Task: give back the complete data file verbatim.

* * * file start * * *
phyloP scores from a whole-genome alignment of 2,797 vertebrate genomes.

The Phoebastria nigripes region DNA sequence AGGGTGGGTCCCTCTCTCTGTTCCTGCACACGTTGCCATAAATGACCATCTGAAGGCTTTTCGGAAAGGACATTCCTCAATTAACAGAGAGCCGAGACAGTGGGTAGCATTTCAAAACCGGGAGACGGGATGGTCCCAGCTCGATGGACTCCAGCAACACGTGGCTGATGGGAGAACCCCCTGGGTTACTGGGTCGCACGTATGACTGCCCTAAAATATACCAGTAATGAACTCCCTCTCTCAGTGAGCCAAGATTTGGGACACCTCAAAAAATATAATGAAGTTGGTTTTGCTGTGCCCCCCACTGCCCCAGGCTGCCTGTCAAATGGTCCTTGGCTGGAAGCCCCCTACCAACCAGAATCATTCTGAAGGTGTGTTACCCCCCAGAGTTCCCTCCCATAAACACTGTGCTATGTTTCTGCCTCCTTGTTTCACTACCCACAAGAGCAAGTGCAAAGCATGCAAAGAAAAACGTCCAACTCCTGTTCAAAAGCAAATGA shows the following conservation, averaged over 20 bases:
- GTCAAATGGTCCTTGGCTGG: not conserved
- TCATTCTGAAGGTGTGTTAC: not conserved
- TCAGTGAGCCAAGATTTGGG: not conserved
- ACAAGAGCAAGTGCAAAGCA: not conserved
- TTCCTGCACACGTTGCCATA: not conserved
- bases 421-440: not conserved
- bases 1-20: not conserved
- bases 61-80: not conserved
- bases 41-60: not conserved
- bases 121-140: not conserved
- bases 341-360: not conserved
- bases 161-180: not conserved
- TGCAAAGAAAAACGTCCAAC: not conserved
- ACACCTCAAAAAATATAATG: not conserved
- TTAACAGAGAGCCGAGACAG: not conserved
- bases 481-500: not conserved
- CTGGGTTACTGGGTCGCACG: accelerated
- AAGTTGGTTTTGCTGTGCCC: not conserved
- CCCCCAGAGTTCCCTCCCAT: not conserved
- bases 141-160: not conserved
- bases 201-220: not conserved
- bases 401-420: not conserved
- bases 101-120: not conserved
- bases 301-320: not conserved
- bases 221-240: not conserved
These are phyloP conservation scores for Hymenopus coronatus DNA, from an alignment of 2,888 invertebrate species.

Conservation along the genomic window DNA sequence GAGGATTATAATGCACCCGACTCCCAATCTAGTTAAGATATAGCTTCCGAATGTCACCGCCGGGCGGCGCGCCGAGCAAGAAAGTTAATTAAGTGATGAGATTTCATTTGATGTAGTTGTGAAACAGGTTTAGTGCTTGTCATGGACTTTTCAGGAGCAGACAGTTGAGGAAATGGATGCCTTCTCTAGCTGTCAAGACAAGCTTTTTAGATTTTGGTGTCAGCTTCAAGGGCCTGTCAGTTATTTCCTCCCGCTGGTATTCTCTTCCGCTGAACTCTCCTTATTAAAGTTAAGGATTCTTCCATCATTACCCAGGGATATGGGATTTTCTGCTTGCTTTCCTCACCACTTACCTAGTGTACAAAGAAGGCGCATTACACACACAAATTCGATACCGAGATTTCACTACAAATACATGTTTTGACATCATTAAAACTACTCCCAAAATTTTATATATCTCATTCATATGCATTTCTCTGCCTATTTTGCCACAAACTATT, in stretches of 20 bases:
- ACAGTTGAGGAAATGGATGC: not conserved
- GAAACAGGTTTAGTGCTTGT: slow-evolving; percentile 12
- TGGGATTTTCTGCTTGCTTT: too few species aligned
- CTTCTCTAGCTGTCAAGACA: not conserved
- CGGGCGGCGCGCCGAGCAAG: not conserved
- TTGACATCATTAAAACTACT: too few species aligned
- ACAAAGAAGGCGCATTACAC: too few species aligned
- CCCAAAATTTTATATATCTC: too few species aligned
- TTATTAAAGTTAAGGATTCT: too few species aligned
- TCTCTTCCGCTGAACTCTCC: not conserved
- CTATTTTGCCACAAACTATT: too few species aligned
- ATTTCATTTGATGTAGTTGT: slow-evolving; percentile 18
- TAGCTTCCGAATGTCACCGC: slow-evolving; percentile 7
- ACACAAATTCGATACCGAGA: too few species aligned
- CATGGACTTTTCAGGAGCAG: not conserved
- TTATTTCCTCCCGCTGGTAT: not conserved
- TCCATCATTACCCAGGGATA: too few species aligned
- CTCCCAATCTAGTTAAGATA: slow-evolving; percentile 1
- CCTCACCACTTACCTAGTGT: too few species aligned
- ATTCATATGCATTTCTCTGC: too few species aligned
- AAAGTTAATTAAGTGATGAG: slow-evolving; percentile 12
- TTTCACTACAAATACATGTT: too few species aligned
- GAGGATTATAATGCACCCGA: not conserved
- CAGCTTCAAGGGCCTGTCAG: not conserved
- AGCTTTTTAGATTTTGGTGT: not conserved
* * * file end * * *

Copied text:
phyloP scores from a whole-genome alignment of 2,797 vertebrate genomes.

The Phoebastria nigripes region DNA sequence AGGGTGGGTCCCTCTCTCTGTTCCTGCACACGTTGCCATAAATGACCATCTGAAGGCTTTTCGGAAAGGACATTCCTCAATTAACAGAGAGCCGAGACAGTGGGTAGCATTTCAAAACCGGGAGACGGGATGGTCCCAGCTCGATGGACTCCAGCAACACGTGGCTGATGGGAGAACCCCCTGGGTTACTGGGTCGCACGTATGACTGCCCTAAAATATACCAGTAATGAACTCCCTCTCTCAGTGAGCCAAGATTTGGGACACCTCAAAAAATATAATGAAGTTGGTTTTGCTGTGCCCCCCACTGCCCCAGGCTGCCTGTCAAATGGTCCTTGGCTGGAAGCCCCCTACCAACCAGAATCATTCTGAAGGTGTGTTACCCCCCAGAGTTCCCTCCCATAAACACTGTGCTATGTTTCTGCCTCCTTGTTTCACTACCCACAAGAGCAAGTGCAAAGCATGCAAAGAAAAACGTCCAACTCCTGTTCAAAAGCAAATGA shows the following conservation, averaged over 20 bases:
- GTCAAATGGTCCTTGGCTGG: not conserved
- TCATTCTGAAGGTGTGTTAC: not conserved
- TCAGTGAGCCAAGATTTGGG: not conserved
- ACAAGAGCAAGTGCAAAGCA: not conserved
- TTCCTGCACACGTTGCCATA: not conserved
- bases 421-440: not conserved
- bases 1-20: not conserved
- bases 61-80: not conserved
- bases 41-60: not conserved
- bases 121-140: not conserved
- bases 341-360: not conserved
- bases 161-180: not conserved
- TGCAAAGAAAAACGTCCAAC: not conserved
- ACACCTCAAAAAATATAATG: not conserved
- TTAACAGAGAGCCGAGACAG: not conserved
- bases 481-500: not conserved
- CTGGGTTACTGGGTCGCACG: accelerated
- AAGTTGGTTTTGCTGTGCCC: not conserved
- CCCCCAGAGTTCCCTCCCAT: not conserved
- bases 141-160: not conserved
- bases 201-220: not conserved
- bases 401-420: not conserved
- bases 101-120: not conserved
- bases 301-320: not conserved
- bases 221-240: not conserved
These are phyloP conservation scores for Hymenopus coronatus DNA, from an alignment of 2,888 invertebrate species.

Conservation along the genomic window DNA sequence GAGGATTATAATGCACCCGACTCCCAATCTAGTTAAGATATAGCTTCCGAATGTCACCGCCGGGCGGCGCGCCGAGCAAGAAAGTTAATTAAGTGATGAGATTTCATTTGATGTAGTTGTGAAACAGGTTTAGTGCTTGTCATGGACTTTTCAGGAGCAGACAGTTGAGGAAATGGATGCCTTCTCTAGCTGTCAAGACAAGCTTTTTAGATTTTGGTGTCAGCTTCAAGGGCCTGTCAGTTATTTCCTCCCGCTGGTATTCTCTTCCGCTGAACTCTCCTTATTAAAGTTAAGGATTCTTCCATCATTACCCAGGGATATGGGATTTTCTGCTTGCTTTCCTCACCACTTACCTAGTGTACAAAGAAGGCGCATTACACACACAAATTCGATACCGAGATTTCACTACAAATACATGTTTTGACATCATTAAAACTACTCCCAAAATTTTATATATCTCATTCATATGCATTTCTCTGCCTATTTTGCCACAAACTATT, in stretches of 20 bases:
- ACAGTTGAGGAAATGGATGC: not conserved
- GAAACAGGTTTAGTGCTTGT: slow-evolving; percentile 12
- TGGGATTTTCTGCTTGCTTT: too few species aligned
- CTTCTCTAGCTGTCAAGACA: not conserved
- CGGGCGGCGCGCCGAGCAAG: not conserved
- TTGACATCATTAAAACTACT: too few species aligned
- ACAAAGAAGGCGCATTACAC: too few species aligned
- CCCAAAATTTTATATATCTC: too few species aligned
- TTATTAAAGTTAAGGATTCT: too few species aligned
- TCTCTTCCGCTGAACTCTCC: not conserved
- CTATTTTGCCACAAACTATT: too few species aligned
- ATTTCATTTGATGTAGTTGT: slow-evolving; percentile 18
- TAGCTTCCGAATGTCACCGC: slow-evolving; percentile 7
- ACACAAATTCGATACCGAGA: too few species aligned
- CATGGACTTTTCAGGAGCAG: not conserved
- TTATTTCCTCCCGCTGGTAT: not conserved
- TCCATCATTACCCAGGGATA: too few species aligned
- CTCCCAATCTAGTTAAGATA: slow-evolving; percentile 1
- CCTCACCACTTACCTAGTGT: too few species aligned
- ATTCATATGCATTTCTCTGC: too few species aligned
- AAAGTTAATTAAGTGATGAG: slow-evolving; percentile 12
- TTTCACTACAAATACATGTT: too few species aligned
- GAGGATTATAATGCACCCGA: not conserved
- CAGCTTCAAGGGCCTGTCAG: not conserved
- AGCTTTTTAGATTTTGGTGT: not conserved